Are you leveraging your SaaS investments?

If so, then congratulations! You’re one of the millions of organizations that have made the leap to the “Cloud”! Over the past few years, there has been a fundamental shift in the world of business as organizations replace traditional on-premise business applications for SaaS applications that provide an improvement in key areas such as availability, security, workflow, version lock, and scalability.  But even in this brave new world, there is still one critical area of business operations that’s often left behind. When it comes to critical business decision-making, most companies still maintain the status quo on how they use business application data to monitor, report, and act on operational performance.

It’s common to find organizations running multiple systems for various functions as new niche SaaS-based technologies replace obsolete, legacy technologies; for example, companies might use Workday, Intacct, or NetSuite for financials/inventory and for CRM (and others for eCommerce and WMS). What goes against the whole point of leveraging SaaS applications is how corporate reporting is still being performed: companies still export data from these various applications for strategic reporting and using traditional on-premise Business Intelligence tools for analysis. The problem with this model is that in an age of increasing dependency of data, the data quickly becomes outdated, unreliable, and unavailable to the entire enterprise to digest and act on.  As an example, one recent company I spoke with was operating its entire company on SaaS, yet four different numbers were reported for their bookings in the first quarter of 2016!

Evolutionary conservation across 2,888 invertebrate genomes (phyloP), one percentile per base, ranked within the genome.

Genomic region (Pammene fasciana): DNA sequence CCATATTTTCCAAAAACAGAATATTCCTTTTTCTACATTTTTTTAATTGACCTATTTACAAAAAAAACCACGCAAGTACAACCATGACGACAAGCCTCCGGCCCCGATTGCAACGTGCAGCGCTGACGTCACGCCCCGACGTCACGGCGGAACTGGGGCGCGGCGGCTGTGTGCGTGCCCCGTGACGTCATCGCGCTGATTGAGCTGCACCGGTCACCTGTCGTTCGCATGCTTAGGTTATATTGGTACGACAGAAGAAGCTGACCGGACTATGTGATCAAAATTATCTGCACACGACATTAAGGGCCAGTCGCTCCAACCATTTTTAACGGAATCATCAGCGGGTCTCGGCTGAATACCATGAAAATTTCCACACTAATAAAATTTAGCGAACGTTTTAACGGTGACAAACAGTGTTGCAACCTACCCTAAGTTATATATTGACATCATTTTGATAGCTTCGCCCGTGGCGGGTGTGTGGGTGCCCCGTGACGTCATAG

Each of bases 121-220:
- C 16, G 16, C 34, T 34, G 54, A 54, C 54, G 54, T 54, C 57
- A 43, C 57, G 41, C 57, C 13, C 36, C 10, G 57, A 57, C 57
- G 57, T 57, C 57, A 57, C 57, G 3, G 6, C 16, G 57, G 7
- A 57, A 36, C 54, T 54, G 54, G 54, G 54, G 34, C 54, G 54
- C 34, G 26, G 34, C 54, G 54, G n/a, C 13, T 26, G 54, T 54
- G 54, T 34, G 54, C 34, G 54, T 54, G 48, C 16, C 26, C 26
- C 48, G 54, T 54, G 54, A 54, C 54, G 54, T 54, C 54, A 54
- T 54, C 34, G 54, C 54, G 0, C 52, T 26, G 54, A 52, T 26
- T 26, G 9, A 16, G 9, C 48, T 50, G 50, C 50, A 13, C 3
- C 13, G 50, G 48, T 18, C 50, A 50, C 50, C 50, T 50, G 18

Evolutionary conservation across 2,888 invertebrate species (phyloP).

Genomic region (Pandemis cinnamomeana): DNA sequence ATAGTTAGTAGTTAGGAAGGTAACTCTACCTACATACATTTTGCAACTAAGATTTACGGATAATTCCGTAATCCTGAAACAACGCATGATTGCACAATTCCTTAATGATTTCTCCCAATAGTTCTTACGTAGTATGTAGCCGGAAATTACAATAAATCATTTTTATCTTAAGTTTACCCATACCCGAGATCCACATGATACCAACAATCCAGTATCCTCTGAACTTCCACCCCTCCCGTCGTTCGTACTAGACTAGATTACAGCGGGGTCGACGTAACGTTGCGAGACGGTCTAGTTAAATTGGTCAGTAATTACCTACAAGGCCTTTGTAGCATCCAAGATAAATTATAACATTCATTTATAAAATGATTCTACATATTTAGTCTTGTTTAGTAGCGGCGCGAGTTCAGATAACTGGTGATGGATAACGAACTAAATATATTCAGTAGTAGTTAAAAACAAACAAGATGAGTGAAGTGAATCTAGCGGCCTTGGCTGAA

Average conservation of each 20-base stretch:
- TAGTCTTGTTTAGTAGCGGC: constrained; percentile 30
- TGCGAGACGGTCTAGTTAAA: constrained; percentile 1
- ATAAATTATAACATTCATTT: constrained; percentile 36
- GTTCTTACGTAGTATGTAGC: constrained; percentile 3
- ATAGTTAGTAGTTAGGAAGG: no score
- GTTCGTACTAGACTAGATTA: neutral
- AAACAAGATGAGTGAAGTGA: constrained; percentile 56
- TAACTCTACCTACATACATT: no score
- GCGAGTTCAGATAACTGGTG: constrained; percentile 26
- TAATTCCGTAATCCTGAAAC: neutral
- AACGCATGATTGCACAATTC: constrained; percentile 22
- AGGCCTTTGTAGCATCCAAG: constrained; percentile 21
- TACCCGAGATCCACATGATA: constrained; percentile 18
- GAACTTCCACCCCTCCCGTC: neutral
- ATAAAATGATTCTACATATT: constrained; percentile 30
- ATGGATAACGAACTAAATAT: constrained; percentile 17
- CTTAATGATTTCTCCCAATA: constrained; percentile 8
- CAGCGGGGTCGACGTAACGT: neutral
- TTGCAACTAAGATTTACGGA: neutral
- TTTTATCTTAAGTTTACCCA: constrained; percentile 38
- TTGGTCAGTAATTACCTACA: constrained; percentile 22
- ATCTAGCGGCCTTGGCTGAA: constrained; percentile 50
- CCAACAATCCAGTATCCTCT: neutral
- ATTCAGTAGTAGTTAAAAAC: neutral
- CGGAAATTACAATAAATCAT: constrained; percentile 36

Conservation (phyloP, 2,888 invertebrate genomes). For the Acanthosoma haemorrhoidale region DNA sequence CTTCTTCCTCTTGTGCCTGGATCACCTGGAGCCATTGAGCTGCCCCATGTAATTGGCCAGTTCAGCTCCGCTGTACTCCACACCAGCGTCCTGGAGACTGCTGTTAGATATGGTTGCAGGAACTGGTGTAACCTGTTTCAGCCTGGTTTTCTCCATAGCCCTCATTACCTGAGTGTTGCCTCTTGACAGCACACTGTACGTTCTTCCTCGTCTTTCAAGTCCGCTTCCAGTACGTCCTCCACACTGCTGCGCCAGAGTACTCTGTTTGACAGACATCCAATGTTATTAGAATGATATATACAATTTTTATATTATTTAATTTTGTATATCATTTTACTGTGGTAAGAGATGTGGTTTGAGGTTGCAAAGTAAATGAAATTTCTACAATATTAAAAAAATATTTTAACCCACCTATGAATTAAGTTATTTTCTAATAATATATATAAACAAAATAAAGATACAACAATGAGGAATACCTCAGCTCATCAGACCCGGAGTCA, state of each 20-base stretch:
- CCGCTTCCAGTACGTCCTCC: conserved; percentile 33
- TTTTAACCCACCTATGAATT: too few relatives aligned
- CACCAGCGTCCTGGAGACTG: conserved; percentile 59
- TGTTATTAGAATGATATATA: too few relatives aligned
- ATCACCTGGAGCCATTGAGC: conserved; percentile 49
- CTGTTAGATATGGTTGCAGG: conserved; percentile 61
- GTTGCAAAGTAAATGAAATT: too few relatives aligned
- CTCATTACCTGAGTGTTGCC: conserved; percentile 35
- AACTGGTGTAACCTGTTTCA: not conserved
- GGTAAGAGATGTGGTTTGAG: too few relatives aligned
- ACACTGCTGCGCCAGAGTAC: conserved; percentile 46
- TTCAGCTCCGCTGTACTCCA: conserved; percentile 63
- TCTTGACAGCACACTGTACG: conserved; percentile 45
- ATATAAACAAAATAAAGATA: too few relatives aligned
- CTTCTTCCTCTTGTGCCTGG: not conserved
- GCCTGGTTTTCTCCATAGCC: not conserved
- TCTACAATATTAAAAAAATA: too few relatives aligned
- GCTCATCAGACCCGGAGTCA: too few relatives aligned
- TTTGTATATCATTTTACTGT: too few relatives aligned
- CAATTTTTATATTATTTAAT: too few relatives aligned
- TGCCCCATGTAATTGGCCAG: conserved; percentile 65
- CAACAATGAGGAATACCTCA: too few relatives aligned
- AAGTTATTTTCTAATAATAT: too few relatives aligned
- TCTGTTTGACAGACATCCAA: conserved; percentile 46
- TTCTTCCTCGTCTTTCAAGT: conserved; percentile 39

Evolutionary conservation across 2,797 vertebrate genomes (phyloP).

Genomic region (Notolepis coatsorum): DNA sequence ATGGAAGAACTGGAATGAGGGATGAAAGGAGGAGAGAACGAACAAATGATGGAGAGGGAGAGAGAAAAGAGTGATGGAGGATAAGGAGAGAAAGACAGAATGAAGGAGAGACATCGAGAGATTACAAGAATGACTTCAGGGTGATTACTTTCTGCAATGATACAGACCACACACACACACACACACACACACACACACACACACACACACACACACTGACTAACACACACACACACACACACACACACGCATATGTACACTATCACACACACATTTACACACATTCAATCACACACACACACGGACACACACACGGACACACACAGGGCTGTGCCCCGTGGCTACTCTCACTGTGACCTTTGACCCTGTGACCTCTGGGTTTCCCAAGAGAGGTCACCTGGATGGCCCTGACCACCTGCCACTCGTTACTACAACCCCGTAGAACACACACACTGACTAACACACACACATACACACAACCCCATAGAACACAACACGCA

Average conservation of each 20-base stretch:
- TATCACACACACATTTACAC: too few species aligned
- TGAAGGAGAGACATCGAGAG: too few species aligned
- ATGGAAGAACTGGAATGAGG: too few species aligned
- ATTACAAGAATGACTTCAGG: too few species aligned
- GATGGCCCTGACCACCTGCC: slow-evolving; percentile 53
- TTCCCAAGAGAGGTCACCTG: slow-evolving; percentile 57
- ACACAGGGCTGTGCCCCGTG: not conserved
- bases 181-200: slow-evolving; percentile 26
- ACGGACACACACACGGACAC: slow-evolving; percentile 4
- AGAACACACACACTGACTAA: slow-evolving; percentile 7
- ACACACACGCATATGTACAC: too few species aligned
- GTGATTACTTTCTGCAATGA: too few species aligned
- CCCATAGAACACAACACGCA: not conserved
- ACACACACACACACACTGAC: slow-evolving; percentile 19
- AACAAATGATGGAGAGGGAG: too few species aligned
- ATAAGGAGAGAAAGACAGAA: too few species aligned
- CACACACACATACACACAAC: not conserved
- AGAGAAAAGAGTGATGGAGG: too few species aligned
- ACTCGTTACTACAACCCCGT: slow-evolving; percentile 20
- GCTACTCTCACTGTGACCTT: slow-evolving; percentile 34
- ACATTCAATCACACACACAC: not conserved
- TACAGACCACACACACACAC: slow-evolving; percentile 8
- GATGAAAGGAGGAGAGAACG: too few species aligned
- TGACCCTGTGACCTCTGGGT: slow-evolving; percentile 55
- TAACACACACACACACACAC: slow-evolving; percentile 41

As an Industrial Engineer I always try to stay focused on how I can help companies reduce waste or improve productivity to maximize the businesses potential. Every area in a business – sales and marketing, product engineering, shop-floor operations, etc… – needs to be constantly evaluated and improved in order to stay competitive in today’s global economy. This requires real-time and accurate data to determine where to concentrate your efforts. If you embrace Lean and Theory of Constraints, the traditional reporting process I described above could fall into five of the seven areas of Lean Waste: Defects, Overproduction, Transportation, Waiting, and Processing. In the world of manufacturing, we call these non-value added activities and they can be found in every aspect of the business.

Non-value added activities must be minimized in the pursuit of the goal of every company to drive more revenue and reduce its operating costs. How effective is it to run your business on SaaS-based applications if the steps to obtain data to be used to drive operations falls subject to one of these areas of waste? With today’s technological advancements, insights needed to make critical business decisions should easily be available to all users across the enterprise without requiring such cumbersome and unreliable processes found today in business.

Imagine an environment where every user can easily access dynamic, real-time, and accurate data encompassing any data source they need. This paradigm shift is finally starting to take place in the field of Business Intelligence. Even if you have on-premise sources of data, those repositories can also be leveraged for strategic reporting alongside SaaS data as well.

Post your thoughts below. And feel free to reach out to me if you would like to discuss the new change taking place in the field of Business Intelligence today.

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